Online services are now critical to a raft of business processes. Whether it's the company accounts or even just a virtual storefront, the enterprise digital space is growing. While many organisations are looking to take their endeavours online, could they improve their fleets by doing so?
Three-quarters of a million New Zealanders will buy a new vehicle over the next year, with 78 per cent of them logging on to their computers as part of the process, according to research collated by Nielsen.
So, is buying fleet vehicles online really viable?
Three-quarters of a million New Zealanders will buy a new vehicle over the next year.
Well, the answer is a mixed one. Of course, a company aiming to buy hundreds of vehicles would be better off going through a specialised dealer, as they will likely secure a bigger discount. A smaller company looking to add a few cars, trucks or vans may be able to do so online.
However, the biggest advantage of shopping in the digital space – no matter what the size of the required fleet – is that it is the perfect platform for research. While Nielsen found that there are still some improvements to be made, more online vehicle retailers are offering tools that make it easy.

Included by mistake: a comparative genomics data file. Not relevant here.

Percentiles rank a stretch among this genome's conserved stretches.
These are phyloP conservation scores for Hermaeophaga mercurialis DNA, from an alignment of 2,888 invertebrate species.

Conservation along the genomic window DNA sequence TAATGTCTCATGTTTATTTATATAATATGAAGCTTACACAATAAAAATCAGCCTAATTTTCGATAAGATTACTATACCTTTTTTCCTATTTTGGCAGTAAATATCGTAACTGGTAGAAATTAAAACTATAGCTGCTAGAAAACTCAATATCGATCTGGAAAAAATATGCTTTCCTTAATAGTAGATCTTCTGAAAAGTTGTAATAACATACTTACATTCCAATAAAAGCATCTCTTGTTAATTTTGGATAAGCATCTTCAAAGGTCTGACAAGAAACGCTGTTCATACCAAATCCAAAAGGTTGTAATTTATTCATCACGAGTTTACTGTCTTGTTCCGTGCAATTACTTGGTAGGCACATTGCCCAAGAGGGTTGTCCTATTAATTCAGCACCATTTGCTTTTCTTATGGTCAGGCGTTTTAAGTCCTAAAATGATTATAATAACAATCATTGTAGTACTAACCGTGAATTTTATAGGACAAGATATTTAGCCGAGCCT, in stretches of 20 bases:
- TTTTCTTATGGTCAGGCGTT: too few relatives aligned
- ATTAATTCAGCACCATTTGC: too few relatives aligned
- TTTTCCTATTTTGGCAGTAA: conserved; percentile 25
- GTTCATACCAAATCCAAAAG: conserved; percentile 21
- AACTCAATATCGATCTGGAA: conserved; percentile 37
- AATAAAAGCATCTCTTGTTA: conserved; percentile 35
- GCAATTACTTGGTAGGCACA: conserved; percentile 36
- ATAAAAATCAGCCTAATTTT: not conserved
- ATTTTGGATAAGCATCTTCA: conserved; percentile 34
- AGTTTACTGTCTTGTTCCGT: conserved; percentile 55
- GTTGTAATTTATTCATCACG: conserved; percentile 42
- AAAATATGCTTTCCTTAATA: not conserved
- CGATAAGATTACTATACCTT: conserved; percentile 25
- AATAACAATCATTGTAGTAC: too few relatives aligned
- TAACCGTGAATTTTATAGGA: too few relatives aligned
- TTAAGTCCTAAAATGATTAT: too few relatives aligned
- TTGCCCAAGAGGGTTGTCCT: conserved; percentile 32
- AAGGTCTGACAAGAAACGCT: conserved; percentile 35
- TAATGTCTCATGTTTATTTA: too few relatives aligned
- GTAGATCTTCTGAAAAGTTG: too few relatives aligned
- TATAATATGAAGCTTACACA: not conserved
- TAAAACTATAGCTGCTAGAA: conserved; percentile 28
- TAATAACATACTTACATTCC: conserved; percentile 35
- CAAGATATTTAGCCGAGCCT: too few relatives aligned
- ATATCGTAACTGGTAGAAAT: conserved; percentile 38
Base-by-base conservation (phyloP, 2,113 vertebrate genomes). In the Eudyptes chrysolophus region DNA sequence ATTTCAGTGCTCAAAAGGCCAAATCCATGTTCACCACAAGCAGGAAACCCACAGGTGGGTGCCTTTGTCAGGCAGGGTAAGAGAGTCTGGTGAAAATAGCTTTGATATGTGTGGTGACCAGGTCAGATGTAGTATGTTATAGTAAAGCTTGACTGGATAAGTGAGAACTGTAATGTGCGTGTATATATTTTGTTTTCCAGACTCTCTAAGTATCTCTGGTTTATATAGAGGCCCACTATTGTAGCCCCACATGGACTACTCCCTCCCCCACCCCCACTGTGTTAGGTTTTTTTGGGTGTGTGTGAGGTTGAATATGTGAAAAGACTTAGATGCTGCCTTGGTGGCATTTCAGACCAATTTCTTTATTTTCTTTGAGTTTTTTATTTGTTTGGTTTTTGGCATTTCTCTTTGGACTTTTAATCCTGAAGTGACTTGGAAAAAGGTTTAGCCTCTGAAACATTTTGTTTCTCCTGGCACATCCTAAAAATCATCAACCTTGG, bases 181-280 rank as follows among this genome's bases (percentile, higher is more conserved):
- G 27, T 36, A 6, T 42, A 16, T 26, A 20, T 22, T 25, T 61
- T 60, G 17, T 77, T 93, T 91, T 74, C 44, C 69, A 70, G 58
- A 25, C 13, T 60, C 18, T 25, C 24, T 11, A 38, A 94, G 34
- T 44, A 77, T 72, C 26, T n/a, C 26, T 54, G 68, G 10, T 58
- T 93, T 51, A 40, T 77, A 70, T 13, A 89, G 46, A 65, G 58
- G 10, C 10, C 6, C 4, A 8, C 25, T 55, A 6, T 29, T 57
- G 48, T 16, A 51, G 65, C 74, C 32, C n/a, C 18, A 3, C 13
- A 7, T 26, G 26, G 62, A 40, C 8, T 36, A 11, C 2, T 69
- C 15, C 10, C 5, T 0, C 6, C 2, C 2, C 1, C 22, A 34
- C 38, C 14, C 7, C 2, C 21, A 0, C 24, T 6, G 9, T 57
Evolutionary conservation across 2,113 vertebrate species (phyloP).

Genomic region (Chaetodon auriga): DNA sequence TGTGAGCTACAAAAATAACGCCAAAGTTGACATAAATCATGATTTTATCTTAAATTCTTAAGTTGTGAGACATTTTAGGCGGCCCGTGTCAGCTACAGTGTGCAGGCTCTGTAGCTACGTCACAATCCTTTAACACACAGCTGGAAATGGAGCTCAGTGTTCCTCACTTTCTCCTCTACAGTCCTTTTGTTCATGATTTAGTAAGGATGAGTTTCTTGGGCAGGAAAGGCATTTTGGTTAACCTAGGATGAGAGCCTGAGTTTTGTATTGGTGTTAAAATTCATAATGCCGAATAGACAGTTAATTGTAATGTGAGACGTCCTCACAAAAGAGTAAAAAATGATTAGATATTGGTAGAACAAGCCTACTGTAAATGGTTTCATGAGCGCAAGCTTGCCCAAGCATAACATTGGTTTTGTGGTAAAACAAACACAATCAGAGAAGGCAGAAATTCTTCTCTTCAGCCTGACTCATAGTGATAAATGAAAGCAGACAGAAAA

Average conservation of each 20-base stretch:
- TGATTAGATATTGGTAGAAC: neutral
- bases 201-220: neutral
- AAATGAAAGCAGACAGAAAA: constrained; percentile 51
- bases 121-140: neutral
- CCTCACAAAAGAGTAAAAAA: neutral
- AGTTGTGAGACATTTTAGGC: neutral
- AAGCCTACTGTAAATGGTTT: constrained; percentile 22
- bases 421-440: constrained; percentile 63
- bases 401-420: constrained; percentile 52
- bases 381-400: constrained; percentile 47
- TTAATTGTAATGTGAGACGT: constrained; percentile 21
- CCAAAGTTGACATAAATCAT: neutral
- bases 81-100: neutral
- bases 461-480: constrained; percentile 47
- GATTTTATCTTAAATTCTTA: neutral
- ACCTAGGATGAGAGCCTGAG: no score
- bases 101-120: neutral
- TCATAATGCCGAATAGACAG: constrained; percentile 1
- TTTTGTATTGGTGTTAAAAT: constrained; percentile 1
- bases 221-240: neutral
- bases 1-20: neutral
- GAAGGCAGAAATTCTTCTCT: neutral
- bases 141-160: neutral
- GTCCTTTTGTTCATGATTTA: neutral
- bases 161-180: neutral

Comparisons of performance statistics, safety and economy are all consumable and easy to digest. For example, if a fleet manager is seeking efficient vehicles that will unlock the most value from fuel card purchases, they can quickly draw up a suitable list online.
The old and the new
Overall, looking for a potential fleet purchase digitally is a good starting point, but the best way to back up any research is by physically visiting a dealer. Being computer-savvy when shopping around is certainly useful, but a test drive can only be done in person.
Ideally, fleet managers should find the exact make, model and specification of vehicle they need online, and then cross-reference this information at brick-and-mortar showrooms and forecourts.
Logistics can be an issue. In some instances a local option is more likely to be the cost-effective choice. For example, a fleet manager may find the perfect vehicle on the South Island, but getting it transported to the North Island may prove expensive.
Some of the costs can be negated when selecting a brand new vehicle and getting it delivered directly, but this method is typically best carried out in-person, not online.
While fleet managers should certainly look to utilise the digital space, twinning the platform with the real world and seeing – or driving – a vehicle before shelling out will likely be the most fruitful way to do business.